I don’t think it will come as a shock to anyone to discover that I’m a huge fan of Doctor Who. And, for a long time, I’ve been studiously avoiding reconciling my adoration (which, to be fair, is pretty swiftly waning) of the classic sci-fi series with my views on feminism and gender roles on TV. But I think it’s time.
It’s no secret that Steven Moffat is pretty sexist-Christ, every time he opens his mouth he seems to blurt out something else that alienates a big chunk of his fanbase. Aside from the complete lack of female writers and directors for the first three years of his stint as DW showrunner, he’s come out with such classic hits as “women are out there hunting for husbands” and “women are needy”, and “there’s a huge lack of respect for anything male”, and- fuck it, just read this article, it sums it up pretty nicely. And that’s infuriating for me, not just because he’s disparaging my entire gender, but because he’s the man behind a show I love. Now, it’s becoming more and more clear that the man REALLY behind the show I love(d) is Russel T Davies, but I can’t avoid the fact that, if I want to engage with Doctor Who (which I do), I have to engage with his shitty notions of gender roles, too.
So, as a companion series to my reviews of season nine of Doctor Who, I’ve decided to take a look at the representations of gender, sexuality, and especially women in Moffat’s era of Doctor Who. I was planning one giant article, but so much of his work on the show is so awful in such a myriad of different ways that I want to be able to focus on just one bit at a time. And this week, I’m starting with his first set of companions, Amy Pond and Rory Williams.
I think it’s important to look at these two as a couple and as individuals, because a lot of their characterisation centres on the adherence to and subversion of gender roles. Let’s start with Rory, a trainee nurse who’s beaten Amy down over a number of years to ackowledge his romantic feelings for her and also return them (see: every time he throws a hissy fit when she doesn’t refer to him as her boyfriend). I really love Arthur Darvill, who plays Rory, but there’s no arguing with the fact that he’s a perfect example of the Nice Guy (TM) trope in fiction. While Amy and Rory do build a solid, semi-believable relationship across the course of the series, it seems to spring mostly from Rory’s wearing-down of her defences as opposed to any mutual feelings on her part. Rory can only offer Amy a very ordinary life, while the Doctor can offer her…well, the entire universe, really. His feelings of not being good enough are understandable, but they often manifest themselves as trying to force Amy to choose between him or the Doctor, even though it’s not his desicion to make.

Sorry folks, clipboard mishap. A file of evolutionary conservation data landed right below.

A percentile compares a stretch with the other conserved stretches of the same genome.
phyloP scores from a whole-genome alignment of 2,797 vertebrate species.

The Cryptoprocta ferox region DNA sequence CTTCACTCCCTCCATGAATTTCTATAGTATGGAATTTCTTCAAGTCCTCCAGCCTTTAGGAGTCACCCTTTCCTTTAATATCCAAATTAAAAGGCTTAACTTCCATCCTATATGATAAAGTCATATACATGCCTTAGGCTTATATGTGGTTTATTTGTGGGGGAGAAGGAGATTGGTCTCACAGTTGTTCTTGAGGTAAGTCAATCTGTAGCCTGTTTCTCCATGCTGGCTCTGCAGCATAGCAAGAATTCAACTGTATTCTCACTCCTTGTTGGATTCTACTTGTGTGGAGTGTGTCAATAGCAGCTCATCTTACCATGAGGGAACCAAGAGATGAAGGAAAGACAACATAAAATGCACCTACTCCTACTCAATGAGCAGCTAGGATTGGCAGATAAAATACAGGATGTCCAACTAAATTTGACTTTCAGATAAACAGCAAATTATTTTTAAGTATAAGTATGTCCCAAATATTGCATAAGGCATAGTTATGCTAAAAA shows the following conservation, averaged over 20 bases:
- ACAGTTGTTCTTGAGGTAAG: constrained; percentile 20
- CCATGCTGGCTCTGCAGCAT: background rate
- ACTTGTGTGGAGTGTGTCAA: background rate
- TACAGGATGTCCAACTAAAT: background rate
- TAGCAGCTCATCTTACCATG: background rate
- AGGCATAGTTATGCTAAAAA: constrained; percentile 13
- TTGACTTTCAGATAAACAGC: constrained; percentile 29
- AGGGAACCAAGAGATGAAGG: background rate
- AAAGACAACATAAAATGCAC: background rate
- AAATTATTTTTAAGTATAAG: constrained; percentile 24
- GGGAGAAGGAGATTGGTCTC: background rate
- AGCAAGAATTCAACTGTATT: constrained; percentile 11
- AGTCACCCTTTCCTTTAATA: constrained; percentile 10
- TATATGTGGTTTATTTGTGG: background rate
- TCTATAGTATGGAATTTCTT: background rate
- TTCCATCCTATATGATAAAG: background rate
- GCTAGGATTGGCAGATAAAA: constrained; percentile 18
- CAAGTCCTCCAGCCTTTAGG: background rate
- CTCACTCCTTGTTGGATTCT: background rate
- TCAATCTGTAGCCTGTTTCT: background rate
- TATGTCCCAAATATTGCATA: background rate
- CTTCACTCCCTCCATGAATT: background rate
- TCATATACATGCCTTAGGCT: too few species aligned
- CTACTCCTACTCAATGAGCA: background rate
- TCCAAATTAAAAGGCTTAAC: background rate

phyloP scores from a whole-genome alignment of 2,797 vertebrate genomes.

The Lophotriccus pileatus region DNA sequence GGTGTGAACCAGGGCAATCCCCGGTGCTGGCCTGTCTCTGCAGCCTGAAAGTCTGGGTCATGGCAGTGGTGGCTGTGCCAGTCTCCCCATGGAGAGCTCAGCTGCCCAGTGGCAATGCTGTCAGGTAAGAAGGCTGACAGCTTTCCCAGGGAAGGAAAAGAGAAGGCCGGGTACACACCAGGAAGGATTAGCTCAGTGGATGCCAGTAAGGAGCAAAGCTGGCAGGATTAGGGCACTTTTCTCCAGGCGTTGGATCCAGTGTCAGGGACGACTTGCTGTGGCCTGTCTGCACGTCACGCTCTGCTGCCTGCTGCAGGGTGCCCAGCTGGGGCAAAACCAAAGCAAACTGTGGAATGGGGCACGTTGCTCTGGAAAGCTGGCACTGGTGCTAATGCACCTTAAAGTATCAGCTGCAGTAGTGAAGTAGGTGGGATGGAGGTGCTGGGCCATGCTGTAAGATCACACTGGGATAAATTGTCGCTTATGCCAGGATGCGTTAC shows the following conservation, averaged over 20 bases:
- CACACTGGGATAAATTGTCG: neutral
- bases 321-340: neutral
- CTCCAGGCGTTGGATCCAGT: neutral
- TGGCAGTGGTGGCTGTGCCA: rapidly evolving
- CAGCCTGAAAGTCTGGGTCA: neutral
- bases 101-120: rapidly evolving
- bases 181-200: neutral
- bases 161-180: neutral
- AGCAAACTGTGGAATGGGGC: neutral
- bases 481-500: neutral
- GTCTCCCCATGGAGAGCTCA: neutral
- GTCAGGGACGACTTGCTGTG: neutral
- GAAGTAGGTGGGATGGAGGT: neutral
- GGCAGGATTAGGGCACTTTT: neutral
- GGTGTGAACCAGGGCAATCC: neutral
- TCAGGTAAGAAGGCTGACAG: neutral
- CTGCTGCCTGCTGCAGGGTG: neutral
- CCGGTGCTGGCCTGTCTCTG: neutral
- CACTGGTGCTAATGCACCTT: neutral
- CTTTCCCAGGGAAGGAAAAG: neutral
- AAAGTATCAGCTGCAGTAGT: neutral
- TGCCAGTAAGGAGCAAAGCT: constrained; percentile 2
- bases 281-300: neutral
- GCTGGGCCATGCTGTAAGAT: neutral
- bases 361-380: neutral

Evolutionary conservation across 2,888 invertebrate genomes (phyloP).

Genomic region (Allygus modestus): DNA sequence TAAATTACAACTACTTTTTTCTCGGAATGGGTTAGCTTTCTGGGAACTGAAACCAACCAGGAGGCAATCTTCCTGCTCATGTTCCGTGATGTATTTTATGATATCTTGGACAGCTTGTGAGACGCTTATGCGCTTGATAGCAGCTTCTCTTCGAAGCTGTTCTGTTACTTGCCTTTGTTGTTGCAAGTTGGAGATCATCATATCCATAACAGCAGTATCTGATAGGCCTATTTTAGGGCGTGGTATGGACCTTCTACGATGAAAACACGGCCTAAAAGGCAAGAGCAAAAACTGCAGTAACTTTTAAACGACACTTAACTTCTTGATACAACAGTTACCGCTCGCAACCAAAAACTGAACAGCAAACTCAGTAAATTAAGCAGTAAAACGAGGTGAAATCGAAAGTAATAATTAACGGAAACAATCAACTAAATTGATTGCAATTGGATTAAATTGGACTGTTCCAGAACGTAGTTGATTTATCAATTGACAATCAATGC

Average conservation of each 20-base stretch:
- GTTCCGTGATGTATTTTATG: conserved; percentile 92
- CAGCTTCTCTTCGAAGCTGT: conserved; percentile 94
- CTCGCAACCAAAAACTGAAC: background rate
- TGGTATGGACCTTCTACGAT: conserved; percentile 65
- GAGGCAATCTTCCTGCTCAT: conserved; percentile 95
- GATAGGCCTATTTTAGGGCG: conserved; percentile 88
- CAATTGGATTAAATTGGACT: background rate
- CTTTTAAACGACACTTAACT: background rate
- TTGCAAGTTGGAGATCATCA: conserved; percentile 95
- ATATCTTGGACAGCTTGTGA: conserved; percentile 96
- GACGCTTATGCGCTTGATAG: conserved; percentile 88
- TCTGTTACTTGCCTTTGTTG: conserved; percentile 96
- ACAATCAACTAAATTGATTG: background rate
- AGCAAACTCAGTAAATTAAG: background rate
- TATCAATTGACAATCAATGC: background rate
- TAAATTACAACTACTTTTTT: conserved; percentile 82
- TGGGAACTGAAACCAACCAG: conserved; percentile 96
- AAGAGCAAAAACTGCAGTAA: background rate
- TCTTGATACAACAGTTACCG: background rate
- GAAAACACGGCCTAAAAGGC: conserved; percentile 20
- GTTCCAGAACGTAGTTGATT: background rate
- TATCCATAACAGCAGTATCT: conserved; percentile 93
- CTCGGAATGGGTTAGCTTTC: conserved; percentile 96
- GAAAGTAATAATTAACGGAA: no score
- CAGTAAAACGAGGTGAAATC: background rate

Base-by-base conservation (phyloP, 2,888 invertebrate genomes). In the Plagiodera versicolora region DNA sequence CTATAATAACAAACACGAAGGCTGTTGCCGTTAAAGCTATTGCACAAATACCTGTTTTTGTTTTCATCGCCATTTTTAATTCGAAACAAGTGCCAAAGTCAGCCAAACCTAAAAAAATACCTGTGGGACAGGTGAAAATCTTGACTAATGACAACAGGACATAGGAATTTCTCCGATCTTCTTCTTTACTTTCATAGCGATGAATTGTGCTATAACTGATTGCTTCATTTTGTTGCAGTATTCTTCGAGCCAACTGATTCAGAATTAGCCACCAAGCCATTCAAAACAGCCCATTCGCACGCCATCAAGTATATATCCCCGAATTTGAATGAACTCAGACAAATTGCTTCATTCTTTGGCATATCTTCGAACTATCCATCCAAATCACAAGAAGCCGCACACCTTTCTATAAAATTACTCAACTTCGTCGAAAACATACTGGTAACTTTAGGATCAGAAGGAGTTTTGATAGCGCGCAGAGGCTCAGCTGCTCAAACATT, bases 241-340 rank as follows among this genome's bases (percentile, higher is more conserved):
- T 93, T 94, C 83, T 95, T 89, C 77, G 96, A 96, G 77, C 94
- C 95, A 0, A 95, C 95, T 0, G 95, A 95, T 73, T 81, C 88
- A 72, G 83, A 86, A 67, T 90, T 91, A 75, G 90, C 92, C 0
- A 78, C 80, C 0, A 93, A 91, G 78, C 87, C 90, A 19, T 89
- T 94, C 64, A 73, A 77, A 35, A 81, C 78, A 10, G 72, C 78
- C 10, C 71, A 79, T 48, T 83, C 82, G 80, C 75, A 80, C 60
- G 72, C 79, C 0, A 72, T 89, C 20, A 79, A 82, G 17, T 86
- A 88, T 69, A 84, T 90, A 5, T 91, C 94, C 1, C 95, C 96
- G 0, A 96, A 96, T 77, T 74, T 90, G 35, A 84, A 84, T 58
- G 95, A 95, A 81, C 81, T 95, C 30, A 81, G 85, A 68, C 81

And she chooses him. Eventually. And that brings us on to their relationship as a couple-it’s clear that the show tried to subvert gender roles by making Amy the more adventurous and curious of the two (good), but failed by simply foisting the negative gender tropes on to the opposite sex (bad). For instance, Amy is the more aggressive of the two- she slaps Rory, throws shoes at him, and generally doesn’t treat him with much compassion, which is played off as a joke because she’s a woman and we expect the men to be….aggressive? Hitting their romantic partners? A negative trait isn’t funny just because the “wrong” gender has it. Amy is still straight-up physically hurting her husband/boyfriend to keep him in line. Flip the genders and it would be unthinkable in a Saturday night kids show.
Similarly, Rory is consistently portrayed as the more “feminine” of the two- firstly, there’s his job as a nurse, then there’s the fact that he’s referred to as “Mr Pond” after he and Amy get married, then there’s his jealousy, his insecurity, etc, etc, etc. Again, these are played off as a joke, because apparently it’s so impossible to get our heads around the idea of a man being or doing any of those things. This is a subversion of the usual manly-bloke stereotype (hello Mickey from season one), but those traits are shown to make Rory less of a man, as the show is often quick to point out through other character’s jokes about his masculinity. As opposed to, you know, just being a human who’s capable of the full range of emotions, occupations, and decisions.